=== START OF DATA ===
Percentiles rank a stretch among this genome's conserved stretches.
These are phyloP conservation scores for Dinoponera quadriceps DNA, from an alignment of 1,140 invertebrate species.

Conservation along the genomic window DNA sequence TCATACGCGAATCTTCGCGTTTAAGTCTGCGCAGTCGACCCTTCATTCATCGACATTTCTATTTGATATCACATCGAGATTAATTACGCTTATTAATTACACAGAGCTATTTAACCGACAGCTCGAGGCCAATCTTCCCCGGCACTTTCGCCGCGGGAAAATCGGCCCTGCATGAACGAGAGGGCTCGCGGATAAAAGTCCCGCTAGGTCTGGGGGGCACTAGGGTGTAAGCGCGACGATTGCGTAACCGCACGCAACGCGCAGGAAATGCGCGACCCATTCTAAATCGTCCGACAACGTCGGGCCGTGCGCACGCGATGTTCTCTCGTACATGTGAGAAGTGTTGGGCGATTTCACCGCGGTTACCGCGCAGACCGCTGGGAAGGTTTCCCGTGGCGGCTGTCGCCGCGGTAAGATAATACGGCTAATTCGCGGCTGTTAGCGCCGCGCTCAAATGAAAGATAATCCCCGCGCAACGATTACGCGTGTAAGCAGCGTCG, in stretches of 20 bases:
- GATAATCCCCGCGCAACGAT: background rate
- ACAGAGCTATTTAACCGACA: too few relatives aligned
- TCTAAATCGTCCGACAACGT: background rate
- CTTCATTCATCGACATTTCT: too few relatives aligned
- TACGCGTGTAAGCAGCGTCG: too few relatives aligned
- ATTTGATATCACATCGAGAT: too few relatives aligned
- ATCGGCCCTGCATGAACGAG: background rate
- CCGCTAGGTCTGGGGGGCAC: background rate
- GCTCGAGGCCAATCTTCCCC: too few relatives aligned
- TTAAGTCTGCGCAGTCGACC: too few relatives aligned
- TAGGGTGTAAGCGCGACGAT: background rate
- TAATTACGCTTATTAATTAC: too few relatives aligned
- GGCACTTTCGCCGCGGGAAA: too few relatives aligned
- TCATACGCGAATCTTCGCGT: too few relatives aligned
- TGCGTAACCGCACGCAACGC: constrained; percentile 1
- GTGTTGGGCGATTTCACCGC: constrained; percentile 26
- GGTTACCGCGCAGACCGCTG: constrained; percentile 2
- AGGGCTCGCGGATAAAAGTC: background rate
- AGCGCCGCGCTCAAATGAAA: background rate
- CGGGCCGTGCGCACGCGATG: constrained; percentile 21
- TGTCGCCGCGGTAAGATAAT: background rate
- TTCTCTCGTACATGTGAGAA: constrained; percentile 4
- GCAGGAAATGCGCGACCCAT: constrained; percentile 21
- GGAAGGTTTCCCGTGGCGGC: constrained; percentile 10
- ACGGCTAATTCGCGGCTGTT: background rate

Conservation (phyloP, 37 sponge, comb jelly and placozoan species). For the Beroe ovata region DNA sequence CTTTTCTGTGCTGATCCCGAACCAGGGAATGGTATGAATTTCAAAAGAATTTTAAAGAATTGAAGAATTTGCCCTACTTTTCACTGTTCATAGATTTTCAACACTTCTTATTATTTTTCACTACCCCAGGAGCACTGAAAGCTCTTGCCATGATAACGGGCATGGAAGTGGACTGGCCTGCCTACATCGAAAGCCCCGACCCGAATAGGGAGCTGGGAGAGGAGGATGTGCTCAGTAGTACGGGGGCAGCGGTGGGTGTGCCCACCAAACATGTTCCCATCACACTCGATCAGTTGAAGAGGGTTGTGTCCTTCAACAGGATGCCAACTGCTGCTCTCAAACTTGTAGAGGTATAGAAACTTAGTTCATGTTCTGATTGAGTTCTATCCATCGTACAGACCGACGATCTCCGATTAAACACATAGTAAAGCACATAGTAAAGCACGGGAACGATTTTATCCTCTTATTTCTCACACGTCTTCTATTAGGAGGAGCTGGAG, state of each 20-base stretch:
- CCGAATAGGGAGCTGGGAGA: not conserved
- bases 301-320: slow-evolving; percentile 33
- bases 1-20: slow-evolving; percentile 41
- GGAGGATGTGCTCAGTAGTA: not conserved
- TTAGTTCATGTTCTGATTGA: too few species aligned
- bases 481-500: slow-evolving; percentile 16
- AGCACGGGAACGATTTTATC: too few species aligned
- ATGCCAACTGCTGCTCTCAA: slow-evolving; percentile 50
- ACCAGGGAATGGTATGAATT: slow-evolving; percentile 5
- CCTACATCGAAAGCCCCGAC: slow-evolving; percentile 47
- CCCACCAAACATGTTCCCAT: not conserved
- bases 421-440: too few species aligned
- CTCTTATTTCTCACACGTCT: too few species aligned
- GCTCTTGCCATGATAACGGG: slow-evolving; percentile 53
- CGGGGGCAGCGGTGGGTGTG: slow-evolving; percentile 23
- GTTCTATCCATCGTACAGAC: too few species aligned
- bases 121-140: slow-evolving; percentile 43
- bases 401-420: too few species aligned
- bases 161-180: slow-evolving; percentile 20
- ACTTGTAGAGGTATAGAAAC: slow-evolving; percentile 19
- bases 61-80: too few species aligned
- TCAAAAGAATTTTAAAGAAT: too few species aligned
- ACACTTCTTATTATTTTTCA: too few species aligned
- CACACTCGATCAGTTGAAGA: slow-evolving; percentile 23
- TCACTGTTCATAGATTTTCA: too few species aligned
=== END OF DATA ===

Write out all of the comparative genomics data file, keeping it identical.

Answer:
Percentiles rank a stretch among this genome's conserved stretches.
These are phyloP conservation scores for Dinoponera quadriceps DNA, from an alignment of 1,140 invertebrate species.

Conservation along the genomic window DNA sequence TCATACGCGAATCTTCGCGTTTAAGTCTGCGCAGTCGACCCTTCATTCATCGACATTTCTATTTGATATCACATCGAGATTAATTACGCTTATTAATTACACAGAGCTATTTAACCGACAGCTCGAGGCCAATCTTCCCCGGCACTTTCGCCGCGGGAAAATCGGCCCTGCATGAACGAGAGGGCTCGCGGATAAAAGTCCCGCTAGGTCTGGGGGGCACTAGGGTGTAAGCGCGACGATTGCGTAACCGCACGCAACGCGCAGGAAATGCGCGACCCATTCTAAATCGTCCGACAACGTCGGGCCGTGCGCACGCGATGTTCTCTCGTACATGTGAGAAGTGTTGGGCGATTTCACCGCGGTTACCGCGCAGACCGCTGGGAAGGTTTCCCGTGGCGGCTGTCGCCGCGGTAAGATAATACGGCTAATTCGCGGCTGTTAGCGCCGCGCTCAAATGAAAGATAATCCCCGCGCAACGATTACGCGTGTAAGCAGCGTCG, in stretches of 20 bases:
- GATAATCCCCGCGCAACGAT: background rate
- ACAGAGCTATTTAACCGACA: too few relatives aligned
- TCTAAATCGTCCGACAACGT: background rate
- CTTCATTCATCGACATTTCT: too few relatives aligned
- TACGCGTGTAAGCAGCGTCG: too few relatives aligned
- ATTTGATATCACATCGAGAT: too few relatives aligned
- ATCGGCCCTGCATGAACGAG: background rate
- CCGCTAGGTCTGGGGGGCAC: background rate
- GCTCGAGGCCAATCTTCCCC: too few relatives aligned
- TTAAGTCTGCGCAGTCGACC: too few relatives aligned
- TAGGGTGTAAGCGCGACGAT: background rate
- TAATTACGCTTATTAATTAC: too few relatives aligned
- GGCACTTTCGCCGCGGGAAA: too few relatives aligned
- TCATACGCGAATCTTCGCGT: too few relatives aligned
- TGCGTAACCGCACGCAACGC: constrained; percentile 1
- GTGTTGGGCGATTTCACCGC: constrained; percentile 26
- GGTTACCGCGCAGACCGCTG: constrained; percentile 2
- AGGGCTCGCGGATAAAAGTC: background rate
- AGCGCCGCGCTCAAATGAAA: background rate
- CGGGCCGTGCGCACGCGATG: constrained; percentile 21
- TGTCGCCGCGGTAAGATAAT: background rate
- TTCTCTCGTACATGTGAGAA: constrained; percentile 4
- GCAGGAAATGCGCGACCCAT: constrained; percentile 21
- GGAAGGTTTCCCGTGGCGGC: constrained; percentile 10
- ACGGCTAATTCGCGGCTGTT: background rate

Conservation (phyloP, 37 sponge, comb jelly and placozoan species). For the Beroe ovata region DNA sequence CTTTTCTGTGCTGATCCCGAACCAGGGAATGGTATGAATTTCAAAAGAATTTTAAAGAATTGAAGAATTTGCCCTACTTTTCACTGTTCATAGATTTTCAACACTTCTTATTATTTTTCACTACCCCAGGAGCACTGAAAGCTCTTGCCATGATAACGGGCATGGAAGTGGACTGGCCTGCCTACATCGAAAGCCCCGACCCGAATAGGGAGCTGGGAGAGGAGGATGTGCTCAGTAGTACGGGGGCAGCGGTGGGTGTGCCCACCAAACATGTTCCCATCACACTCGATCAGTTGAAGAGGGTTGTGTCCTTCAACAGGATGCCAACTGCTGCTCTCAAACTTGTAGAGGTATAGAAACTTAGTTCATGTTCTGATTGAGTTCTATCCATCGTACAGACCGACGATCTCCGATTAAACACATAGTAAAGCACATAGTAAAGCACGGGAACGATTTTATCCTCTTATTTCTCACACGTCTTCTATTAGGAGGAGCTGGAG, state of each 20-base stretch:
- CCGAATAGGGAGCTGGGAGA: not conserved
- bases 301-320: slow-evolving; percentile 33
- bases 1-20: slow-evolving; percentile 41
- GGAGGATGTGCTCAGTAGTA: not conserved
- TTAGTTCATGTTCTGATTGA: too few species aligned
- bases 481-500: slow-evolving; percentile 16
- AGCACGGGAACGATTTTATC: too few species aligned
- ATGCCAACTGCTGCTCTCAA: slow-evolving; percentile 50
- ACCAGGGAATGGTATGAATT: slow-evolving; percentile 5
- CCTACATCGAAAGCCCCGAC: slow-evolving; percentile 47
- CCCACCAAACATGTTCCCAT: not conserved
- bases 421-440: too few species aligned
- CTCTTATTTCTCACACGTCT: too few species aligned
- GCTCTTGCCATGATAACGGG: slow-evolving; percentile 53
- CGGGGGCAGCGGTGGGTGTG: slow-evolving; percentile 23
- GTTCTATCCATCGTACAGAC: too few species aligned
- bases 121-140: slow-evolving; percentile 43
- bases 401-420: too few species aligned
- bases 161-180: slow-evolving; percentile 20
- ACTTGTAGAGGTATAGAAAC: slow-evolving; percentile 19
- bases 61-80: too few species aligned
- TCAAAAGAATTTTAAAGAAT: too few species aligned
- ACACTTCTTATTATTTTTCA: too few species aligned
- CACACTCGATCAGTTGAAGA: slow-evolving; percentile 23
- TCACTGTTCATAGATTTTCA: too few species aligned